How to Avoid a CRA Tax Audit
The Canada Revenue Agency audits people or companies whose tax returns seem suspicious. The CRA is more likely to audit small businesses and the self-employed than employees with a T4 slip.
Read on for ways to avoid a CRA tax audit, or at least, how to survive a tax audit.
CRA Income Tax Assessment and Audits
The CRA has access to data on a wide range of tax claims. Any real or perceived discrepancy in income tax returns could lead to an audit. CRA requests for information could also lead to an audit if the response seems odd.
Self-employed workers, sole proprietors, business owners and SMEs should seek tax counsel. It’s best to get financial advice not just at tax time but for each fiscal quarter. Canada’s tax laws are extensive and complex.
The CRA tends to check up on anything that seems outside the norm. This includes your deduction. Industry and demographic data show standard income and expenses. An expense figure very different from earlier returns could also spark an inquiry.
Lack of documentation to support claims when the CRA asks for them will cause problems. Audits may proceed due to lack of records.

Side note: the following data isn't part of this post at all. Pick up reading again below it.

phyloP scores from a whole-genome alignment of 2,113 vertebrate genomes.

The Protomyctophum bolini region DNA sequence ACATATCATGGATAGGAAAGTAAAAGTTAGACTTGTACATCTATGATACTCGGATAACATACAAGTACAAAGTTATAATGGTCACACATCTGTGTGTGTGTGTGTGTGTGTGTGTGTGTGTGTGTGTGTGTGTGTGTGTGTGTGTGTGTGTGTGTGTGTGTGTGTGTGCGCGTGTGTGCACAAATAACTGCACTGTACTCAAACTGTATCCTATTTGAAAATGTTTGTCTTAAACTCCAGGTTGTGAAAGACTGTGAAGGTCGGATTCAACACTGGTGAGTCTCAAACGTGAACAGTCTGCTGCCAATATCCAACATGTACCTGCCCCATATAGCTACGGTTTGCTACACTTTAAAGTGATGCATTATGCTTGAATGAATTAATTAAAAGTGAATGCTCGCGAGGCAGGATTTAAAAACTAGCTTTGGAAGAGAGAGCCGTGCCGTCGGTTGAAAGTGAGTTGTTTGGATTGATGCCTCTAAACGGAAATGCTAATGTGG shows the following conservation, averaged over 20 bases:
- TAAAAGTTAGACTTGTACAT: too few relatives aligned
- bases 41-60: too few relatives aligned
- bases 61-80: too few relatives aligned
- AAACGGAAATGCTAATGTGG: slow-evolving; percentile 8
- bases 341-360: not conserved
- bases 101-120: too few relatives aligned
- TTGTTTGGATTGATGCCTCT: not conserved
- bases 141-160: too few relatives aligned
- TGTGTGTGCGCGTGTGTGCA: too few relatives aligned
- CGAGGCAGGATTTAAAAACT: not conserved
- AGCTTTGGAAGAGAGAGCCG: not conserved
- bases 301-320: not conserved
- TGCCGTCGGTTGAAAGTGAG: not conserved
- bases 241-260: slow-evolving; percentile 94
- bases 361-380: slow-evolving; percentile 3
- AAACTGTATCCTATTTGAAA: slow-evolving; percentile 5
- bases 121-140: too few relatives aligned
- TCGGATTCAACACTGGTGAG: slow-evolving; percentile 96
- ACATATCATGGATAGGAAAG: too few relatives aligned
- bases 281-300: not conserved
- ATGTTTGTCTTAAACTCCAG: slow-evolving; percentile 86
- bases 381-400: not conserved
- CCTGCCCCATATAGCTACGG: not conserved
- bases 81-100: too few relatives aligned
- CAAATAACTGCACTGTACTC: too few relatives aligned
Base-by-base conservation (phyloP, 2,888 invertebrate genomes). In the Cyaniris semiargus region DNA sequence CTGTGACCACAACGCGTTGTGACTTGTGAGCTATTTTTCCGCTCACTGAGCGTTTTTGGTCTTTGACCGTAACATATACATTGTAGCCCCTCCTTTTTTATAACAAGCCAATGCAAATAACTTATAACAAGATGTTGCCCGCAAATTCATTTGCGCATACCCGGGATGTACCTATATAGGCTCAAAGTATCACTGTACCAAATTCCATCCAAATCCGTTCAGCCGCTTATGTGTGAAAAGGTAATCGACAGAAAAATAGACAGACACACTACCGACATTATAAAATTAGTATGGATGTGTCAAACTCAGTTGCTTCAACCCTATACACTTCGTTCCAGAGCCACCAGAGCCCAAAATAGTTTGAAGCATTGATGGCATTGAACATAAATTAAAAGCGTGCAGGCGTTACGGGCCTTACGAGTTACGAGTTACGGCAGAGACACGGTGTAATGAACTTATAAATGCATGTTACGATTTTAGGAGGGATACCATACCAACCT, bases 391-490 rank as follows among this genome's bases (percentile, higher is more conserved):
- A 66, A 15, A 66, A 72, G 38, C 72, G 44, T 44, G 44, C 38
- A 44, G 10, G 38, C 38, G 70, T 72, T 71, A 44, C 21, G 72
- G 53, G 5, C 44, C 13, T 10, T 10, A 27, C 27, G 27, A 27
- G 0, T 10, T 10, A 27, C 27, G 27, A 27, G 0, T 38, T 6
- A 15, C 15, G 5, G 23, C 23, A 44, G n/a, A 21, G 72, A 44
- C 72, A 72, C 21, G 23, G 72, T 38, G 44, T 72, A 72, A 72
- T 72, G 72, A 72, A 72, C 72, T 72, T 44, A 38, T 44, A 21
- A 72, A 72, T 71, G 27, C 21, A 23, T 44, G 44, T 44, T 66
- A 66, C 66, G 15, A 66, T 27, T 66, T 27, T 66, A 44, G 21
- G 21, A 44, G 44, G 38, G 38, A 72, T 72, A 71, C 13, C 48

The Canadian Professional Sales Association advises cooperating with an audit. Here are a few suggestions for handling a small business audit:
- Be polite and courteous every step of the way
- Know your rights: you may request an extension, for example
- Ask bookkeepers and/or accountants to have the records ready
- Ask which specific years the CRA wants to audit
- Provide records for those years only
- Maintain business activity during the audit but be available to the auditor
- Even if you disagree, settling at the audit level may be less expensive than appealing a reassessment
- Ask the auditor—at the end—whether you will need to change your tax returns, and if so, why.
Avoiding CRA Tax Audits
Providing complete and accurate records helps the audit go faster. It may take a few days or a few weeks. Finding out the result of the audit may take even longer.
Canada’s Auditor General Michael Ferguson concluded in 2016 that the CRA takes too long to render decisions. Audit results can take several months. The CRA has a backlog that’s valued at roughly $18 billion (as of March 2016).
- The auditor’s professionalism
- Whether the auditor answered questions about proposed changes
- Whether at least 30 days were allowed to respond to proposed changes
- If extension requests were granted
- Whether the taxpayer was informed of all obligations and rights
- Whether the auditor offered to adjust for any unclaimed benefits.
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